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Aviation in Northern California 1910-1939 Volume II: Yuba, Sutter, and Butte Counties
Northern California airfield development, pioneer pilots, airplane builders, and risk takers.

Allen Herr lives in Yuba City and from that vantage point he has traced the history of flight as it first came to the Sacramento Valley. Though aeroplane flying started in the East in 1903, “it didn’t begin on the West Coast until 1910” with the first “powered, controlled, and sustained flight” in California’s Dominguez Hills. (Herr writes that “it took fifteen years following the Wrights’ first flight for the word aeroplane to morph into airplane” at the start of World War I).

That same year, the first north state flight “took place at Knight Park in Marysville. Frank H. Johnson made the flight in his factory-built Standard Model Curtiss (Pusher) biplane.”

And so it began. The story of those early years is carefully, lovingly and comprehensively presented in Aviation In Northern California 1910-1939, Volume 2, Yuba, Sutter, and Butte Counties ($29.95 in paperback from Stansbury Publishing). Dozens of illustrations help document the accomplishments of our own aviation pioneers.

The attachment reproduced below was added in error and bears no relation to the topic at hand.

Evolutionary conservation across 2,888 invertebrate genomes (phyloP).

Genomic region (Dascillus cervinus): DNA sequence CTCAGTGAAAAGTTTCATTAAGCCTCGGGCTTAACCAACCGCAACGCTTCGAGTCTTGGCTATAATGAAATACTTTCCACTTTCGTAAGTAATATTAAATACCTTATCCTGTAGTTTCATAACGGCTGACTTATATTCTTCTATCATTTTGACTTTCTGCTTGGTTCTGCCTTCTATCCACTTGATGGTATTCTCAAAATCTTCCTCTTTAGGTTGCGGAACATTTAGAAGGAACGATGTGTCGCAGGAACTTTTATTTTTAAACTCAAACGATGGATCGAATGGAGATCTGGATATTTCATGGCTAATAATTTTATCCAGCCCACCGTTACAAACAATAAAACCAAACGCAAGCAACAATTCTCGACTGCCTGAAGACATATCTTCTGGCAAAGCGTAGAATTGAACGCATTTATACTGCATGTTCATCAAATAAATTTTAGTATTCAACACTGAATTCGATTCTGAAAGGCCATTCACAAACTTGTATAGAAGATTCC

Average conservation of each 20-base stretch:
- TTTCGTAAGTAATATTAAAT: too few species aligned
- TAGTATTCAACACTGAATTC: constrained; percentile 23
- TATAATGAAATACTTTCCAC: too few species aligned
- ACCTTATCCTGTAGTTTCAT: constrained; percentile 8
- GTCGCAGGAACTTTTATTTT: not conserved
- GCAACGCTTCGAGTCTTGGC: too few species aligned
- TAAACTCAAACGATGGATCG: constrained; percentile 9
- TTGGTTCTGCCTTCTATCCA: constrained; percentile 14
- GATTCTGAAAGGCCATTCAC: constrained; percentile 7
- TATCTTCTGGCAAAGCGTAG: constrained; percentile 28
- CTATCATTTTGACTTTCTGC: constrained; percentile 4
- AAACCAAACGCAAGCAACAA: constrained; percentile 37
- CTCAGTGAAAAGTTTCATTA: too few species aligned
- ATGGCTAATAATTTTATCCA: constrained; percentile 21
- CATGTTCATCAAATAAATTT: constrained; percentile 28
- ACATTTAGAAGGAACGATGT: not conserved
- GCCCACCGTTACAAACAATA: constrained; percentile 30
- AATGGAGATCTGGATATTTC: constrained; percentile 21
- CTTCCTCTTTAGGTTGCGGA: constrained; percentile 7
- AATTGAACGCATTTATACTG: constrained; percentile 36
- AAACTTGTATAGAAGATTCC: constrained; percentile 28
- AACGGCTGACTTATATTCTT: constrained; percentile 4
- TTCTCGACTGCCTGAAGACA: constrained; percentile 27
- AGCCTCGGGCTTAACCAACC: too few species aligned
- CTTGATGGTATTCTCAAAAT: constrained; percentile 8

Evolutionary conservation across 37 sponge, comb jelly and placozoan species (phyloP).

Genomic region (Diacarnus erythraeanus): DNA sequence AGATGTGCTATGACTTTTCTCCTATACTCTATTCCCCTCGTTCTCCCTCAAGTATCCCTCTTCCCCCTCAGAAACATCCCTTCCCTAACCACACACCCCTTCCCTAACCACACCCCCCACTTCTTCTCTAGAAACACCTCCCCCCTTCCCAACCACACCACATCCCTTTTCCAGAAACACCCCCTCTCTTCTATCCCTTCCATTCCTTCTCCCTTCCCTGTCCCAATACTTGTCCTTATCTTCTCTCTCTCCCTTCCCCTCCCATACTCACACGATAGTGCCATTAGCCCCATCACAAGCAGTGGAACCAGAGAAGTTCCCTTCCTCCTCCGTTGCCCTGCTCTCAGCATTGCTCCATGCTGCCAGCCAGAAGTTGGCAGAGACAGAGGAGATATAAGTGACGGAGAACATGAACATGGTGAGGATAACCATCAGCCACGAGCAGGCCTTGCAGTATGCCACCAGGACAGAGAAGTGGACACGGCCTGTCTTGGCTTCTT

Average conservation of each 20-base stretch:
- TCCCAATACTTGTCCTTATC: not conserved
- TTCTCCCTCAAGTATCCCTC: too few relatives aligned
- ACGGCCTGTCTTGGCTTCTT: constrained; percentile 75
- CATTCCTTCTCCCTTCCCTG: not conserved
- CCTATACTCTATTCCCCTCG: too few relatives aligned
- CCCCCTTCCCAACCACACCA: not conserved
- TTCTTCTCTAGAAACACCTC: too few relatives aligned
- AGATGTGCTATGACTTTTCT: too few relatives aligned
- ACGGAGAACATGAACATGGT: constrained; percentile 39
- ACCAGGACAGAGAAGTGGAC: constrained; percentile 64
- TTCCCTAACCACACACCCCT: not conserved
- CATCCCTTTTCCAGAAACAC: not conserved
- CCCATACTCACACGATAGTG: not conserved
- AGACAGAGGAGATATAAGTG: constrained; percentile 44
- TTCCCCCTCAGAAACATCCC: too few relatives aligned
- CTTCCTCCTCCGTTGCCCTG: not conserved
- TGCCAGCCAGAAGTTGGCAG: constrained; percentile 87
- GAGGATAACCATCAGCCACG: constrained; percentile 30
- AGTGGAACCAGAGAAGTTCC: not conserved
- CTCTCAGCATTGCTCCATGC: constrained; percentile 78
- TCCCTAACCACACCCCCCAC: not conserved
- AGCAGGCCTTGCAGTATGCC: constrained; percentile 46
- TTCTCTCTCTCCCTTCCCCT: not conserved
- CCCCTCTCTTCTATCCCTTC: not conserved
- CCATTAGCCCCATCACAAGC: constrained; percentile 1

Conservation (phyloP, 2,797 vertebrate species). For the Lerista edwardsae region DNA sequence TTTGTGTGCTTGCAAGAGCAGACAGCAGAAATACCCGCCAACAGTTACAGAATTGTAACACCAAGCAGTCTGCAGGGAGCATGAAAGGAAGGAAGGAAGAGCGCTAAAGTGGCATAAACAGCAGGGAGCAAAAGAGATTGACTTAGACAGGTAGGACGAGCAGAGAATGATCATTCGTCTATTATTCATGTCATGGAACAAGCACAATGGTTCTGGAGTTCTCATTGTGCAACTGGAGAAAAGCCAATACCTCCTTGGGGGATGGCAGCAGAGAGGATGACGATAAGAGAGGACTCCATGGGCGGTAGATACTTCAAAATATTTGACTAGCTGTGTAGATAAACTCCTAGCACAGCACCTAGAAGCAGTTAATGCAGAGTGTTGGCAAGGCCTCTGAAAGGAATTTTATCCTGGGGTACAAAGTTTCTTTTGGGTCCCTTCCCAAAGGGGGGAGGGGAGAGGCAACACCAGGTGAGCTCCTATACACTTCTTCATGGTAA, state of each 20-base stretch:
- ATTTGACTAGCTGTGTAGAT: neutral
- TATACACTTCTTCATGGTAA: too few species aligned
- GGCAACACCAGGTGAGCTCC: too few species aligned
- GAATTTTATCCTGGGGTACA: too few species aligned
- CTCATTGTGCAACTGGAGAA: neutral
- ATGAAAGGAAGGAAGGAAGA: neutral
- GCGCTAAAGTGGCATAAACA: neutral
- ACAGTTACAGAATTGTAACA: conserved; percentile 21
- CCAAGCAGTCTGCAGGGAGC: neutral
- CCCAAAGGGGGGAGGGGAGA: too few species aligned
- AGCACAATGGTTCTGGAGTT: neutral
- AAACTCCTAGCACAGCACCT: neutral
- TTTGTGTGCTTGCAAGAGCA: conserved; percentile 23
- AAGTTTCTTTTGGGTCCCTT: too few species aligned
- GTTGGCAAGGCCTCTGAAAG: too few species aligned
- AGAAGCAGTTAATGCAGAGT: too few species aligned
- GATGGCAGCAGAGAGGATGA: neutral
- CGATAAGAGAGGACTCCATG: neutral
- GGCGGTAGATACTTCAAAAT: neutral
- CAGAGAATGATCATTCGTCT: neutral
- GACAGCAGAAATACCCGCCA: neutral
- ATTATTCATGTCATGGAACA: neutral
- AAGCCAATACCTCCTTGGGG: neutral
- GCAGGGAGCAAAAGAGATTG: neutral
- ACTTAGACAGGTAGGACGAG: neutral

Also in 1910, “Thaddeus Kerns, a Chico teenager, was the first Butte County resident to build and successfully fly an aeroplane. ... A 25-horsepower Gray Eagle motor powered his first Curtiss and it got him off the ground but just barely. He had only a few miles per hour between his stall speed and his cruise speed at full throttle. On hot days or with poor gasoline, he couldn’t get off the ground at all.”

Herr traces the rich history of north state aviation during the “Exhibition Years” (1909-1914) and on into the postwar era. Anecdotes abound, including the story of Lyman and Jeanette Doty, brother and sister from Biggs and avid fliers. In 1917, she “sent a telegram to President Woodrow Wilson offering her services as a volunteer pilot. The self-proclaimed 18-year-old (she was actually 26) aviatrix said if the military would not take her, she planned to join the Army Aviation Reserve Corps.” She told a reporter, “I believe I am as capable of performing scout, observation, piloting, or other military duty as any man flyer.”

Aviation buffs will be enthralled. And that’s the plane truth.

  --Dan Barnett, "Biblio File," Chico Enterprise-Record

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